feature the Collecting Tin so should be removed, or at least replaced by a screen-shot
demonstrating their past support. The NSPCC, however, report that these ads are still
being served, and in one sponsor’s case are being increased.
- Reports on the amount donated via a Tin originally appeared in dollars, but this was a function of incorrect regional settings on the new NSPCC Web server, not the Tin’s system.
- A prompted level of giving might also help increase revenue: at present the default value is £0.
- The Virtual Collecting Tin is promoted as one way in which your company can help the NSPCC: its page title includes the phrase “how your company can help.” Companies are certainly the most important publishers of Web pages in terms of fundraising income, but many other individuals and organisations publish Web sites which could generate income, so the appeal should be set more broadly than companies. As their FAQ says, low-traffic Web sites are welcome participants: “your support is gratefully received regardless of the popularity of the site.”
- NSPCC should offer suggested text for the ALT tags on the banner ad graphics as part of the HTML they provide for adding the graphics to your page.
Still, because of the novelty and fundraising good sense behind this initiative, it should not be long before the Virtual Collecting Tin starts to appear on hundreds, perhaps thousands, of Web sites belonging to individuals, companies, schools, and organisations. Similarly, it shouldn’t be too long before other charities set up a similar method of donating online.
UK Fundraising has signed up as a registered user, so you can use any of the following Virtual Collecting Tins to make a donation.
Tips for adding the Virtual Collecting Tin to your site
Make sure there are no spaces in the HTML that is provided for adding the coded graphics to your site. The cut and paste solution can leave a gap in the HTML due to line breaks which will mean that the links will not function.
Include some appropriate text in the ALT tags of the graphics. UK Fundraising suggests “Cruelty to children must stop. FULL STOP. Donate now”.
The technology behind the Virtual Collecting Tin
The Virtual Collecting Tin is a sophisticated product. It offers three different modules, the donor, banner hosts, and reporting and administration areas. The donors area consists of the banner advert, and the infotainment server which detects browser capability and user history and presents one of several infotainment pieces designed to engage potential donors. Online donation fullfilment is implemented using Datacash. The site also makes use of autoresponders and e-mail lists to develop the relationship with donors.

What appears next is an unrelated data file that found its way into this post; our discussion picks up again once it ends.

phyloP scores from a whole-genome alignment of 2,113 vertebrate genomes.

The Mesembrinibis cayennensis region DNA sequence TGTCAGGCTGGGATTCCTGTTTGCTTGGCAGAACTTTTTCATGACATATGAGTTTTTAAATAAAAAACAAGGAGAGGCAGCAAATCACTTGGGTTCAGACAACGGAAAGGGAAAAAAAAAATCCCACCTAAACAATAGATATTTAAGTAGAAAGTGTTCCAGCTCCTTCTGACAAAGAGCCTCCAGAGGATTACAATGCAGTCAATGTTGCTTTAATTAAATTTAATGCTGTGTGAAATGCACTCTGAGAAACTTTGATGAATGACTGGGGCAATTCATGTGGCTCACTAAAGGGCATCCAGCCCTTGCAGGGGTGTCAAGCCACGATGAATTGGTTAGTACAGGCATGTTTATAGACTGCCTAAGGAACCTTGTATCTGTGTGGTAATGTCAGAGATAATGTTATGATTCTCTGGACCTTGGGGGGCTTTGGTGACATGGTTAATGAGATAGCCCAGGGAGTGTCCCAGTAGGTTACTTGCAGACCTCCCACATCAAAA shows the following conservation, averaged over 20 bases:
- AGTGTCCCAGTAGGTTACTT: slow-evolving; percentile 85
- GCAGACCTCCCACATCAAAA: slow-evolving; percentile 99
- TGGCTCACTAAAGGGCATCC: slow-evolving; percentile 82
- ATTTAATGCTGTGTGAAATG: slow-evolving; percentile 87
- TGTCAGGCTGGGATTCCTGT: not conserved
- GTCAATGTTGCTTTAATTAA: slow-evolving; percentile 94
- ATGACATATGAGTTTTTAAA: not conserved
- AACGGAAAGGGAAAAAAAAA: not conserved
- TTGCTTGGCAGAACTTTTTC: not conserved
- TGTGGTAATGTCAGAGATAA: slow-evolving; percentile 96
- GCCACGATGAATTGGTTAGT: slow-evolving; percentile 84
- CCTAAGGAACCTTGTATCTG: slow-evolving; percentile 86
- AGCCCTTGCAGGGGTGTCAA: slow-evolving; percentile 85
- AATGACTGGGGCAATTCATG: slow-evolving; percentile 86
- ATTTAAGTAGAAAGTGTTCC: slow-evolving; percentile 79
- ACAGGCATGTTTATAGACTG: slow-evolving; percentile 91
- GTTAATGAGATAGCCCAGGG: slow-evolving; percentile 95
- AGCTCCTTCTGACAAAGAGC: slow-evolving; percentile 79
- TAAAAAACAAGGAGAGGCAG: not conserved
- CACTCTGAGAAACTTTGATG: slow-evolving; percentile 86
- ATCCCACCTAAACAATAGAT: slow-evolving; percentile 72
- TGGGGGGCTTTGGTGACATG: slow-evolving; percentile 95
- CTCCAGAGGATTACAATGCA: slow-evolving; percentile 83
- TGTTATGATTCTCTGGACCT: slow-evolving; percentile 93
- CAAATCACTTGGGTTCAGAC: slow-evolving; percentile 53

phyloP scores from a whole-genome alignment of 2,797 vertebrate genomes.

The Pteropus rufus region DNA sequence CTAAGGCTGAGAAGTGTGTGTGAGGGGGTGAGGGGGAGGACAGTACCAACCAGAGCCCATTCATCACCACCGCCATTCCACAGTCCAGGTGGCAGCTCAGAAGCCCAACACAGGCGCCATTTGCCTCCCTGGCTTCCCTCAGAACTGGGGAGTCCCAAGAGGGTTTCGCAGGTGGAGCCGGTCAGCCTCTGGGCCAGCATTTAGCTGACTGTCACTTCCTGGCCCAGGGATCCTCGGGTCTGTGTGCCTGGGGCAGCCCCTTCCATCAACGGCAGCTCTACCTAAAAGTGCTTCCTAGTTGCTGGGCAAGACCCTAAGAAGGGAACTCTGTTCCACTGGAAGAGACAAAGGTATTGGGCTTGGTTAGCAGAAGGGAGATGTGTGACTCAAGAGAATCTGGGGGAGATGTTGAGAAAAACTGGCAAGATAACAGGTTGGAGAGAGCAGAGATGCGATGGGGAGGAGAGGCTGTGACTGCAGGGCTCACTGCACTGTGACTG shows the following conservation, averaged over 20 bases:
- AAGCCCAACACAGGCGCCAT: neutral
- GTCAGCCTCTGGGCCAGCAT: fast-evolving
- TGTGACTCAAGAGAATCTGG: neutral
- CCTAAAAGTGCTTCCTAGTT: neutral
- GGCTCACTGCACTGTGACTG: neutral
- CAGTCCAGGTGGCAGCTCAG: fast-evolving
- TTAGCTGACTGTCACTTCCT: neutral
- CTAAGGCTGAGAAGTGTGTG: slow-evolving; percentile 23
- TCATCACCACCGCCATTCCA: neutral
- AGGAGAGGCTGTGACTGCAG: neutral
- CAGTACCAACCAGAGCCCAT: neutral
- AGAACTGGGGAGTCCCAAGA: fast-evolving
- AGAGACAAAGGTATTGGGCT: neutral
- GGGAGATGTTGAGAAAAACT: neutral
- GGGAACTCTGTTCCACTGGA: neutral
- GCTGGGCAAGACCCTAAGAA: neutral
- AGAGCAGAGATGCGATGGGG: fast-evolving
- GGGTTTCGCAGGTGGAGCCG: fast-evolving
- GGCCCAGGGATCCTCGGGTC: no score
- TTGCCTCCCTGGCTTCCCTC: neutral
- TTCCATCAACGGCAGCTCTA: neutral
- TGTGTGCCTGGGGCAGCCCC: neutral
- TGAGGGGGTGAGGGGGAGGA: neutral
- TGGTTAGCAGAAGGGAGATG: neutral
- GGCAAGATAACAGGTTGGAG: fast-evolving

The banner hosts area consists of a registration area for potential supporters, and an administration area where NSPCC can authorise successful applicants.
NSPCC authorise host applicants using the administration area of the web site.
The reporting and administration area includes valuable tracking facilities for NSPCC to monitor the success of banner ads, using the click-through model, and on the success of infotainment, based on a conversion rate. It can also provide reports on other aspects of the campaign such as host site, date, infotainment, and banner ad. The area also allows NSPCC to administer the infotainment and banner server delivery.
The site was built on the Microsoft NT IIS 4 platform using ASP and SQL server.
Who is behind the Virtual Collecting Tin?
UK Fundraising tracked down the companies that created this innovative online fundraising venture.
The Virtual Collecting Tin project was conceived and led by Burnett Associates, with Red Banner acting as their technology partner. Red Banner, which offers e-business intregration services, created and supports the Virtual Collecting Tin.
Red Banner’s other charity clients include WaterAid, Crisis and Greenpeace International. Indeed Red Banner personnel have been involved in developing the Greenpeace International Web site since 1994.
Jim Sweet of Red Banner told UK Fundraising: “We’re very proud of the way we built the VCT system to utilise every scrap of information available to deliver highly targeted services to meet a wide range of users needs”.